Linear Algebra/General = Particular + Homogeneous/Solutions

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Solutions[edit]

This exercise is recommended for all readers.
Problem 1

Solve each system. Express the solution set using vectors. Identify the particular solution and the solution set of the homogeneous system.

  1.  \begin{array}{*{2}{rc}r}
3x  &+  &6y  &=  &18  \\
x  &+  &2y  &=  &6
\end{array}
  2.  \begin{array}{*{2}{rc}r}
x  &+  &y   &=  &1  \\
x  &-  &y   &=  &-1
\end{array}
  3.  \begin{array}{*{3}{rc}r}
x_1  &   &     &+  &x_3   &=  &4  \\
x_1  &-  &x_2  &+  &2x_3  &=  &5  \\
4x_1  &-  &x_2  &+  &5x_3  &=  &17
\end{array}
  4.  \begin{array}{*{3}{rc}r}
2a   &+  &b    &-  &c     &=  &2  \\
2a   &   &     &+  &c     &=  &3  \\
a   &-  &b    &   &      &=  &0
\end{array}
  5.  \begin{array}{*{4}{rc}r}
x  &+  &2y   &-   &z   &    &    &=  &3  \\
2x  &+  &y    &    &    &+   &w   &=  &4  \\
x  &-  &y    &+   &z   &+   &w   &=  &1
\end{array}
  6.  \begin{array}{*{4}{rc}r}
x  &   &     &+   &z   &+   &w   &=  &4  \\
2x  &+  &y    &    &    &-   &w   &=  &2  \\
3x  &+  &y    &+   &z   &    &    &=  &7
\end{array}
Answer

For the arithmetic to these, see the answers from the prior subsection.

  1. The solution set is
    
\{\begin{pmatrix} 6 \\ 0 \end{pmatrix}+\begin{pmatrix} -2 \\ 1 \end{pmatrix}y
\,\big|\, y\in\mathbb{R}\}.
    Here the particular solution and the solution set for the associated homogeneous system are
    
\begin{pmatrix} 6 \\ 0 \end{pmatrix}
\quad\text{and}\quad
\{\begin{pmatrix} -2 \\ 1 \end{pmatrix}y
\,\big|\, y\in\mathbb{R}\}.
  2. The solution set is
    
\{\begin{pmatrix} 0 \\ 1 \end{pmatrix} \}.
    The particular solution and the solution set for the associated homogeneous system are
    
\begin{pmatrix} 0 \\ 1 \end{pmatrix}
\quad\text{and}\quad
\{\begin{pmatrix} 0 \\ 0 \end{pmatrix} \}
  3. The solution set is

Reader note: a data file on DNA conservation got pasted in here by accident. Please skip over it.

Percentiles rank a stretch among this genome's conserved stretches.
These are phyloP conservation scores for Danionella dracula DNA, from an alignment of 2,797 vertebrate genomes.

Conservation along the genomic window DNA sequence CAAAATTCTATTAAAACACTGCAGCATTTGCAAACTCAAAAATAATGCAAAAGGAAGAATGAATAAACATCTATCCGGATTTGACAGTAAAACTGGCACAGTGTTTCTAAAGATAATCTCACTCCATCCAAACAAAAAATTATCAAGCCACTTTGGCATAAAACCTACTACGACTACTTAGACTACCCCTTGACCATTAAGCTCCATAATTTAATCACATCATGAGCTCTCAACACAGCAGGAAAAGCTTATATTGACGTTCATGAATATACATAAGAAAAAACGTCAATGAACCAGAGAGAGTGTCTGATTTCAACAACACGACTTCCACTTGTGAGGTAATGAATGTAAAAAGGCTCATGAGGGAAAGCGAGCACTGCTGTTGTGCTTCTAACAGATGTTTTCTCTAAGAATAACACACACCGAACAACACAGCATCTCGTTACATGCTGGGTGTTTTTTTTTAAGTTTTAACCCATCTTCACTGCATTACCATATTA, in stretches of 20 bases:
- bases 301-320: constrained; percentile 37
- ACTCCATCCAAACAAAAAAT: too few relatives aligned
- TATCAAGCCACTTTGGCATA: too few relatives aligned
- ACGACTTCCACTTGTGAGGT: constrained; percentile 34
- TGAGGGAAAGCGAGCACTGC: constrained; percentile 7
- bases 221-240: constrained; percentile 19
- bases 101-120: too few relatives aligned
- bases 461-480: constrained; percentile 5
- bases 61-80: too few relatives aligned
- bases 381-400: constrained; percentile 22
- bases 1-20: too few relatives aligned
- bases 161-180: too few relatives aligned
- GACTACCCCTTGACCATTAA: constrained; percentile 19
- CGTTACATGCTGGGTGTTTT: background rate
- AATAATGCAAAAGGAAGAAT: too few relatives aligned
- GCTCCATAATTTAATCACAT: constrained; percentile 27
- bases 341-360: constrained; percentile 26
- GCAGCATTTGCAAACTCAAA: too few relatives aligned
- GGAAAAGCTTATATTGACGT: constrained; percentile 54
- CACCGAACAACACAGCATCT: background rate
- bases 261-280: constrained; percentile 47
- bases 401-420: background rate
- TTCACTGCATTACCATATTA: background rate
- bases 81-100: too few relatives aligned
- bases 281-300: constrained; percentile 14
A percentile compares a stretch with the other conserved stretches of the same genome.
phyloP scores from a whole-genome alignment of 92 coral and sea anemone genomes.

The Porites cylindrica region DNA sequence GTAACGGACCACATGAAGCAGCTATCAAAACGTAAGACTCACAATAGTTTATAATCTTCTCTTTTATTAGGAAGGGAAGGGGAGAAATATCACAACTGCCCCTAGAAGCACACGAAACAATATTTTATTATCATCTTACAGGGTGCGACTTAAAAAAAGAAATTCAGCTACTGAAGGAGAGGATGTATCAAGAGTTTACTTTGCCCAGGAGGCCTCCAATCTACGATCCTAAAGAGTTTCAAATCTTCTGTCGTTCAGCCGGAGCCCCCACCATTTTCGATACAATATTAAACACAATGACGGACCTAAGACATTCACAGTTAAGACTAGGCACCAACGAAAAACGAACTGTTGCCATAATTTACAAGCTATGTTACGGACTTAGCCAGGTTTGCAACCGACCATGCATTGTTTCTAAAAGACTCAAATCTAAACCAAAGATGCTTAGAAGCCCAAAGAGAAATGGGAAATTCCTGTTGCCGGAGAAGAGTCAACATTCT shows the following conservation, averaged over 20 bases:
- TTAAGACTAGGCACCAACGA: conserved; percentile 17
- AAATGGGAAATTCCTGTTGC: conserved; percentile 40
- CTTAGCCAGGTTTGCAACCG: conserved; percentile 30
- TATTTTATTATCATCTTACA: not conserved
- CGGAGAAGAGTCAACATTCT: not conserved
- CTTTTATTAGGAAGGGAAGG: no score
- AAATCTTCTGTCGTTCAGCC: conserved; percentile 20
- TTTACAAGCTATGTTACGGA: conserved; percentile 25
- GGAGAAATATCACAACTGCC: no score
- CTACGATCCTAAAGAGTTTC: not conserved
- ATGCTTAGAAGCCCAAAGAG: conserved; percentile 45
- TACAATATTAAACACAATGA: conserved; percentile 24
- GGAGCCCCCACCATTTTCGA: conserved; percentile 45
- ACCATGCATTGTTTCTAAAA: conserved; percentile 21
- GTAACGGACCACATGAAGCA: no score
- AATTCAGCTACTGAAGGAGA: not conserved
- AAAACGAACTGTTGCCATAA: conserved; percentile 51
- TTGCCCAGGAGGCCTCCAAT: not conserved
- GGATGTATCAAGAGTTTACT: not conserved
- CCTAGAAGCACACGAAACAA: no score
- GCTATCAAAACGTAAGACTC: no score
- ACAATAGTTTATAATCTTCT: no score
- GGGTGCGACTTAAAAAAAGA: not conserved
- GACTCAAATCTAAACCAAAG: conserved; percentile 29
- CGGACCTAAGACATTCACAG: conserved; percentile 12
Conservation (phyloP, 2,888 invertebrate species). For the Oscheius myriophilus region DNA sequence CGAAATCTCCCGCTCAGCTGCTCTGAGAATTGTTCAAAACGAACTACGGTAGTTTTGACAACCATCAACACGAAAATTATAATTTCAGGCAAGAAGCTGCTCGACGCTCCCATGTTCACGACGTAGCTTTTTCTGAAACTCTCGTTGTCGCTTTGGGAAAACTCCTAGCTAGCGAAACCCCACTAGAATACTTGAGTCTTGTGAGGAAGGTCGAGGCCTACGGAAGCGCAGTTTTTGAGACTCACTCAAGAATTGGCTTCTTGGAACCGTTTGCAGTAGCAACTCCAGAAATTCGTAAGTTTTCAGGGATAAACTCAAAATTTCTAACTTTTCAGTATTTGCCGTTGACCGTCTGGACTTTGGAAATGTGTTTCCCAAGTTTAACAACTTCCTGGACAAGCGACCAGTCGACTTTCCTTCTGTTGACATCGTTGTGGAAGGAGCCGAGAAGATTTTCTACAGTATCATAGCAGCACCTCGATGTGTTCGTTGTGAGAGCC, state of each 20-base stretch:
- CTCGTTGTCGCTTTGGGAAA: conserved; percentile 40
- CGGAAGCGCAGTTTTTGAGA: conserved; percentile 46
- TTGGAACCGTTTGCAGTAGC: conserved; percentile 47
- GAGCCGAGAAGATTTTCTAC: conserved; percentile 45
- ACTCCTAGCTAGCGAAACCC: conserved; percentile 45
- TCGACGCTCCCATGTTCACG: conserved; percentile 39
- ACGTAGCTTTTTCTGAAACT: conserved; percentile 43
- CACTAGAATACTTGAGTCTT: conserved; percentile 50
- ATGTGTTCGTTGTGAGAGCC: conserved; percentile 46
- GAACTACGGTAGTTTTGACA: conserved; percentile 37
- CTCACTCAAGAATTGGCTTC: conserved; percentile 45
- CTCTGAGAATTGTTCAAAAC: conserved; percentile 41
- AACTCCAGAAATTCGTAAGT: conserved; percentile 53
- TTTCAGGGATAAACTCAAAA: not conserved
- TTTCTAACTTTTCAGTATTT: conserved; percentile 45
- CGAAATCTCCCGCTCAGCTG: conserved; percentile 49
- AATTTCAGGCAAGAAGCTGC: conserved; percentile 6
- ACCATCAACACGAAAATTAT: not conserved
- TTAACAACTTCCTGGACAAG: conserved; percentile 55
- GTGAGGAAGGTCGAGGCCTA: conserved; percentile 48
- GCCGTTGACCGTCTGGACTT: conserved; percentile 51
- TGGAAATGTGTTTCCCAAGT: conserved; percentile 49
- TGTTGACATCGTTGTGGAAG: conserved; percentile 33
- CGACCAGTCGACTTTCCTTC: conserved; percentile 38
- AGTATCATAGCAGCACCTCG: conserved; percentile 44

\{\begin{pmatrix} 4 \\ -1 \\ 0 \end{pmatrix}+\begin{pmatrix} -1 \\ 1 \\ 1 \end{pmatrix}x_3
\,\big|\, x_3\in\mathbb{R}\}.
    A particular solution and the solution set for the associated homogeneous system are
    
\begin{pmatrix} 4 \\ -1 \\ 0 \end{pmatrix}
\quad\text{and}\quad
\{\begin{pmatrix} -1 \\ 1 \\ 1 \end{pmatrix}x_3
\,\big|\, x_3\in\mathbb{R}\}.
  4. The solution set is a singleton
    
\{\begin{pmatrix} 1 \\ 1 \\ 1 \end{pmatrix}\}.
    A particular solution and the solution set for the associated homogeneous system are
    
\begin{pmatrix} 1 \\ 1 \\ 1 \end{pmatrix}
\quad\text{and}\quad
\{\begin{pmatrix} 0 \\ 0 \\ 0 \end{pmatrix}t
\,\big|\, t\in\mathbb{R}\}.
  5. The solution set is
    
\{\begin{pmatrix} 5/3 \\ 2/3 \\ 0 \\ 0 \end{pmatrix}
+\begin{pmatrix} -1/3 \\ 2/3 \\ 1 \\ 0 \end{pmatrix}z
+\begin{pmatrix} -2/3 \\ 1/3 \\ 0 \\ 1 \end{pmatrix}w
\,\big|\, z,w\in\mathbb{R}\}.
    A particular solution and the solution set for the associated homogeneous system are
    
\begin{pmatrix} 5/3 \\ 2/3 \\ 0 \\ 0 \end{pmatrix}
\quad\text{and}\quad
\{\begin{pmatrix} -1/3 \\ 2/3 \\ 1 \\ 0 \end{pmatrix}z
+\begin{pmatrix} -2/3 \\ 1/3 \\ 0 \\ 1 \end{pmatrix}w
\,\big|\, z,w\in\mathbb{R}\}.
  6. This system's solution set is empty. Thus, there is no particular solution. The solution set of the associated homogeneous system is
    
\{\begin{pmatrix} -1 \\ 2 \\ 1 \\ 0 \end{pmatrix}z
+\begin{pmatrix} -1 \\ 3 \\ 0 \\ 1 \end{pmatrix}w
\,\big|\, z,w\in\mathbb{R}\}.
Problem 2

Solve each system, giving the solution set in vector notation. Identify the particular solution and the solution of the homogeneous system.

  1.  \begin{array}{*{3}{rc}r}
2x  &+  &y  &-  &z  &=  &1  \\
4x  &-  &y  &   &   &=  &3
\end{array}
  2.  \begin{array}{*{4}{rc}r}
x  &   &   &-  &z  &   &   &=  &1  \\
&   &y  &+  &2z &-  &w  &=  &3  \\
x  &+  &2y &+  &3z &-  &w  &=  &7
\end{array}
  3.  \begin{array}{*{4}{rc}r}
x  &-  &y  &+  &z  &   &   &=  &0  \\
&   &y  &   &   &+  &w  &=  &0  \\
3x  &-  &2y &+  &3z &+  &w  &=  &0  \\
&   &-y &   &   &-  &w  &=  &0
\end{array}
  4.  \begin{array}{*{5}{rc}r}
a  &+  &2b &+  &3c &+  &d  &-  &e  &=  &1  \\
3a  &-  &b  &+  &c  &+  &d  &+  &e  &=  &3
\end{array}
Answer

The answers from the prior subsection show the row operations.

  1. The solution set is
    
\{\begin{pmatrix} 2/3 \\ -1/3 \\ 0 \end{pmatrix}
+\begin{pmatrix} 1/6 \\ 2/3 \\ 1 \end{pmatrix}z
\,\big|\, z\in\mathbb{R}\}.
    A particular solution and the solution set for the associated homogeneous system are
    
\begin{pmatrix} 2/3 \\ -1/3 \\ 0 \end{pmatrix}
\quad\text{and}\quad
\{\begin{pmatrix} 1/6 \\ 2/3 \\ 1 \end{pmatrix}z
\,\big|\, z\in\mathbb{R}\}.
  2. The solution set is
    
\{\begin{pmatrix} 1 \\ 3 \\ 0 \\ 0 \end{pmatrix}
+\begin{pmatrix} 1 \\-2 \\ 1 \\ 0 \end{pmatrix}z
\,\big|\, z\in\mathbb{R}\}.
    A particular solution and the solution set for the associated homogeneous system are
    
\begin{pmatrix} 1 \\ 3 \\ 0 \\ 0 \end{pmatrix}
\quad\text{and}\quad
\{\begin{pmatrix} 1 \\ -2 \\ 1 \\ 0 \end{pmatrix}z
\,\big|\, z\in\mathbb{R}\}.
  3. The solution set is
    
\{\begin{pmatrix} 0 \\ 0 \\ 0 \\ 0 \end{pmatrix}
+\begin{pmatrix} -1 \\ 0 \\ 1 \\ 0 \end{pmatrix}z
+\begin{pmatrix} -1 \\ -1 \\ 0 \\ 1 \end{pmatrix}w
\,\big|\, z,w\in\mathbb{R}\}.
    A particular solution and the solution set for the associated homogeneous system are